|Posted on December 14, 2018 at 11:10 AM|
Got a call to a famous fried chicken place in Manchester, Tennessee, a few years ago. It was late, the girl, an associate manager, was pretty upset. She told me to come to the restaurant and open the office door. When I arrived, I asked her about the problem. She said her key wouldn't work. I tried the key myself, working the usual jiggly magic, and the lock would not unlock. I grabbed my long, under-the-door tool, grabbed the inside lever, and pulled. Nothing. The interior lever, which is always free, was jammed up, too. The key cylinder was drill-proof. The only thing left to do was to destroy the lever, and I did. It took me two minutes. The girl, with a look on fear in her eyes, told me to indicate on the bill what had happened to the lock, that the lock breakage was not her fault. I did.
A day later, I got a call from the manager. He told me I should not have destroyed the lock because his employees knew the drill. They were supposed to climb up into a ten-foot-high ceiling and drop down into the office. He told me he would never call me again and, "Oh, by the way, I fired the girl who called you."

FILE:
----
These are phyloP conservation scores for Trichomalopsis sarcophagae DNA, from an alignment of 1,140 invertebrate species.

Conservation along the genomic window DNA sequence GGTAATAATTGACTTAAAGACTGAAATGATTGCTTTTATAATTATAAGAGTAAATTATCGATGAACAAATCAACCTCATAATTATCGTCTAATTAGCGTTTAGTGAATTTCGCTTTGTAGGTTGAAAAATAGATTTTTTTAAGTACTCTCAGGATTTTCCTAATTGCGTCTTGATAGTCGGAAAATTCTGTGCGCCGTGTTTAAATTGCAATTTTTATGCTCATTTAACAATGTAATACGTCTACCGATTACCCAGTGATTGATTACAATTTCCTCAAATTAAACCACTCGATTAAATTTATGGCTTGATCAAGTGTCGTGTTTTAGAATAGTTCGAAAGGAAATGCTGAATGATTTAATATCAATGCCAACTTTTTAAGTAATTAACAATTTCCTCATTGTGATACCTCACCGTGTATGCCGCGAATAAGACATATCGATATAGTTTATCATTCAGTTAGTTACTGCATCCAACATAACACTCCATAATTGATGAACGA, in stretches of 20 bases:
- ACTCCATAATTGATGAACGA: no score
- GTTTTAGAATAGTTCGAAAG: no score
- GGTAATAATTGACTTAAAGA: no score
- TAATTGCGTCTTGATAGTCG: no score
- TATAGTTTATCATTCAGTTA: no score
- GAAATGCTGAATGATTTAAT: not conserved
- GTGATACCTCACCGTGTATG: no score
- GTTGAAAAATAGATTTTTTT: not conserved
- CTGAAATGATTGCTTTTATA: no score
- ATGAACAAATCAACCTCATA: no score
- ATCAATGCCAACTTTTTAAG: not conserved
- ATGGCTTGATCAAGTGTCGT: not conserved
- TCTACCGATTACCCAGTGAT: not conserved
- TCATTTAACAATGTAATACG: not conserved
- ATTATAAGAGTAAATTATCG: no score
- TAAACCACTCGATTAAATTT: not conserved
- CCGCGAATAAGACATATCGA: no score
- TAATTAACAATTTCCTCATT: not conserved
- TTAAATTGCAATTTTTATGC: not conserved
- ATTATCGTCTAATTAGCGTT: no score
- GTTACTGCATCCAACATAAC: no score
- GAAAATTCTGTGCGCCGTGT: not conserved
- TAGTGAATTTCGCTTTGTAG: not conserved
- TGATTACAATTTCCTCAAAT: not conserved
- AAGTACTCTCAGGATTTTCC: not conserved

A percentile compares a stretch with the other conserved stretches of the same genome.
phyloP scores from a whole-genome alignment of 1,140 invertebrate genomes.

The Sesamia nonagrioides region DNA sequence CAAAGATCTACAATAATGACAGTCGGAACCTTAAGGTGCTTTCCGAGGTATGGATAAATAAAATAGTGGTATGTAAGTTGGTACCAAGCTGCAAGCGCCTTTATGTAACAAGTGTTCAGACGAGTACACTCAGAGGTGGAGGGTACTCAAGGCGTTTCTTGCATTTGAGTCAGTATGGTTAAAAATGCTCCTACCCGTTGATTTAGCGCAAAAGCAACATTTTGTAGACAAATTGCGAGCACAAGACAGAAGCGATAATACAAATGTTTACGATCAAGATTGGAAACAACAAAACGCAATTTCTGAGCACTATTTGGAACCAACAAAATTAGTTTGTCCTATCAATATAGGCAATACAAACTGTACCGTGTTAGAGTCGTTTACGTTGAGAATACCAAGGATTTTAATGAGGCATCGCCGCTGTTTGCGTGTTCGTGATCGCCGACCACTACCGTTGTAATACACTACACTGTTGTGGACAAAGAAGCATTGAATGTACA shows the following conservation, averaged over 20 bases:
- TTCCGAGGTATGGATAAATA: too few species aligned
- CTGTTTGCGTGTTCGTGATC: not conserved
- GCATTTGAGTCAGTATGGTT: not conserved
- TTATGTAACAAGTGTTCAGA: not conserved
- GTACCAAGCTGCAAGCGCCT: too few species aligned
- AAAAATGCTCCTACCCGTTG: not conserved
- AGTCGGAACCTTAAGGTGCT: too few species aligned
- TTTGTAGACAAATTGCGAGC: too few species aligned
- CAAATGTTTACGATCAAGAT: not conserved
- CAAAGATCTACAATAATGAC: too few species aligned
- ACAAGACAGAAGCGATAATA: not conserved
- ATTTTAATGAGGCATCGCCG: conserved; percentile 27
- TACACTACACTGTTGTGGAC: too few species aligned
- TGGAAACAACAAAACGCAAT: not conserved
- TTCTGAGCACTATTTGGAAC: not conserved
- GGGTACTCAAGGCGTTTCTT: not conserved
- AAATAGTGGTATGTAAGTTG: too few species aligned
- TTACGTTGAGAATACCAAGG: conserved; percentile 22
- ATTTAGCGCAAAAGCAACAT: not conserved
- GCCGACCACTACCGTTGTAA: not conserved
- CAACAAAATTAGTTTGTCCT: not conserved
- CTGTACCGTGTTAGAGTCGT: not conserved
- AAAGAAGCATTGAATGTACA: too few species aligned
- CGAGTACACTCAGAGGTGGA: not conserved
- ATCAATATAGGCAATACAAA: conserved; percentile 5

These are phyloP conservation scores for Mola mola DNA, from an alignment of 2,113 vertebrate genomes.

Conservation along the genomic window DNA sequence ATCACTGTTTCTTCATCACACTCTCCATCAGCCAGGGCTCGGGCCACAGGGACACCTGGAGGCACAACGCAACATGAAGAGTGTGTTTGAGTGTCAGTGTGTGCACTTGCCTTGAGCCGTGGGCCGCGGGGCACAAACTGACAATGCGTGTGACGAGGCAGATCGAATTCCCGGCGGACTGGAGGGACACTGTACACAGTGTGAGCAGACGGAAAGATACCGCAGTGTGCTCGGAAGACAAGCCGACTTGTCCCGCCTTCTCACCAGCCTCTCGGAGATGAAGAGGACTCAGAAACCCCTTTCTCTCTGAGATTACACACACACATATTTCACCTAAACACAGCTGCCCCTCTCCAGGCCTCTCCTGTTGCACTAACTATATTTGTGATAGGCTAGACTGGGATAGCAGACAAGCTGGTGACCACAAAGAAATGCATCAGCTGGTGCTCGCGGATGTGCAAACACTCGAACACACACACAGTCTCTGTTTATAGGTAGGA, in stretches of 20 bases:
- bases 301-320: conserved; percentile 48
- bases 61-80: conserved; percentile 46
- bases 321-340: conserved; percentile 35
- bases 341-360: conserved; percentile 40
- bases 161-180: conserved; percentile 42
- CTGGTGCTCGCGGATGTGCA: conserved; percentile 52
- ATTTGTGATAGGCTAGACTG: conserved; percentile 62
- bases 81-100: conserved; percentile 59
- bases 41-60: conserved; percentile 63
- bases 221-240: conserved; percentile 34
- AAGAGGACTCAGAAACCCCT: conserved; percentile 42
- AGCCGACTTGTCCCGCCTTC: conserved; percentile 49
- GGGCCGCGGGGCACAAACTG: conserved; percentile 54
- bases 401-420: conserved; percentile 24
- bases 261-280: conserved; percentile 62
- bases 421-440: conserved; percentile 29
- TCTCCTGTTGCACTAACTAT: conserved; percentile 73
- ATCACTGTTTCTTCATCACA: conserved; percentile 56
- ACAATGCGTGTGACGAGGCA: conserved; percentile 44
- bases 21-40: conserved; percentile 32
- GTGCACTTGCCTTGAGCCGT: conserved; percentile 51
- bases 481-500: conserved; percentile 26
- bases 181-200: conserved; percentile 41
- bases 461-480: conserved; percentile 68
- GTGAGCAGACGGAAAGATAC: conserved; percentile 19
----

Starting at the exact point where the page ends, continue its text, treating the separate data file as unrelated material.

I should have called the restaurant's regional manager, but I didn't. The manager of this famous fried chicken joint, by requiring his employees to crawl into a ceiling, was foolish and dangerous. Even his employees were afraid of him! As I said, this manager should have been fried - I mean, fired - on the spot, for putting his own lousy bonus ahead of the safety of his employees.
Categories: Residential DIY